Scott uses just a few colors as well, adding that dark lures work best in stained water and natural colors work best for clear conditions.

    "Some days, color does matter, but most of the time, it doesn't seem to make much difference," says Freese. "These lures work so well they have become my go-to bait."

    A salty slug bait

    Timing is everything. Almost 10 years ago — in the height of the Slug-Go craze — Gene Larew created a slender soft plastic bait that was loaded with salt. Larew's Sinking Slugger developed a loyal following among bass anglers who recognized the value of a fast-sinking soft jerkbait.

    But those who knew what the bait could do remained tight-lipped, according to George Toalson, a lure designer and part owner of Gene Larew Bait Co. Consequently, the Sinking Slugger remained relegated to the bottom shelves in tackle stores.

    With the resurgence in sinking stickbaits, like Yamamoto's Senko, the Sinking Slugger is back in action. The Larew lure contains even more salt than before, thanks to advancements in the company's proprietary injection molding equipment. (Larew patented the salt impregnation process years ago.)

    The Slugger is different from cigar-shaped stickbaits, however. Its design gives it a great jerkbait action, due largely to a special half-inch-long oblong hole in the middle of the bait. The hole serves as a "joint" — making it twitch much like a jointed jerkbait. Deadstick the bait, and it sinks like a dying baitfish. But twitch the rod tip, and it comes back to life, cutting and darting like the real thing.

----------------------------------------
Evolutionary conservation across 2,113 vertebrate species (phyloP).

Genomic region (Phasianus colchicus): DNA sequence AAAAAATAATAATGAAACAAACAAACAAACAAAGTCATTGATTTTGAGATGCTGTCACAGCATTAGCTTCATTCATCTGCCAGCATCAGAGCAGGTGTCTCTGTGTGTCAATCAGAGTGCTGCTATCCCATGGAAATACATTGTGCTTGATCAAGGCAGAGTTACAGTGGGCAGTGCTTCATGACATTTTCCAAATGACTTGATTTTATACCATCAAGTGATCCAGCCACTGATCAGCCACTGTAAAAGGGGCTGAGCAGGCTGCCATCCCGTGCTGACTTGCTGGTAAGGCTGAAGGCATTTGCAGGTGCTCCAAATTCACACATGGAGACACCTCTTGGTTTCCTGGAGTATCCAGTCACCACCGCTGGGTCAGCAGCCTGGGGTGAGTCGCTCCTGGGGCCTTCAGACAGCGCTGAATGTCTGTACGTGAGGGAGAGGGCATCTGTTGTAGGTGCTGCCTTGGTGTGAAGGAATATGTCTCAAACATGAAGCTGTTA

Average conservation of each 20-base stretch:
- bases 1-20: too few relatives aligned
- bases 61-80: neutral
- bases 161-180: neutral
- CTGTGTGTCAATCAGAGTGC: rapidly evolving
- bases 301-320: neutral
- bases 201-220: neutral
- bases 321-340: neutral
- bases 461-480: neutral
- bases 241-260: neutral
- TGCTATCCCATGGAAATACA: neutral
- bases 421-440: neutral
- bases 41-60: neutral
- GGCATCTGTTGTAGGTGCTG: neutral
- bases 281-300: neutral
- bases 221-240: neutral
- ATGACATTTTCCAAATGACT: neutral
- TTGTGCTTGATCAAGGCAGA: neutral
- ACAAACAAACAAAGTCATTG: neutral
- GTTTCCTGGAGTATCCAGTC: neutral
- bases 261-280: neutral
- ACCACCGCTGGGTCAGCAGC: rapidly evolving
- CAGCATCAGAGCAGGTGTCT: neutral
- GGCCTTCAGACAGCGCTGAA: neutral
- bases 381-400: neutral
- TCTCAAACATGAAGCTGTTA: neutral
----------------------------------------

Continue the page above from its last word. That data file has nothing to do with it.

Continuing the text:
It also has a slit in the top of the bait that hides the hook to make it weedless, yet enhances hook sets because the hook doesn't have to penetrate lots of plastic to make contact with the fish.

    It comes in 4- and 6-inch sizes and a variety of realistic colors. Contact: Gene Larew, www.genelarew.com; 800-YES-SALT

  • Hawg Caller, 800-842-0582, www.hawgcaller.com.

     

  • Gary Yamamoto Custom Baits, 800- 645-2248, www.yamamoto.baits.com.

     

    "I can also cast much farther with Power Pro line and I can detect real soft bites, which are pretty common with these baits. The fish often just swim up and suck it in. They don't always slam it like they do other lures," he says.

    The key, all three experts agree, is to fish these lures on a fairly tight line, keeping an eye out for subtle twitches or other movement in your monofilament. You can't keep it too tight, warns Scott, because that will ruin the free-falling action of the lure.

    "The trick when using them in rivers is to watch your line. I throw them out and just let them fall as the current carries them downriver," explains Freese. "I keep my rod tip high, which keeps my line off the water."

    Howell will twitch his lure to bring it back up toward the surface and then let it fall again as he works it back to the boat. Scott utilizes a similar twitching method, but he says the vast majority of strikes come on the fall, so it's important to get the lure above the bottom before allowing it to sink again.

    "I won't fish it on windy days because I just can't detect strikes. Other than that, there aren't many limiting factors to when I'll use a Senko," says Scott.

    No better time than now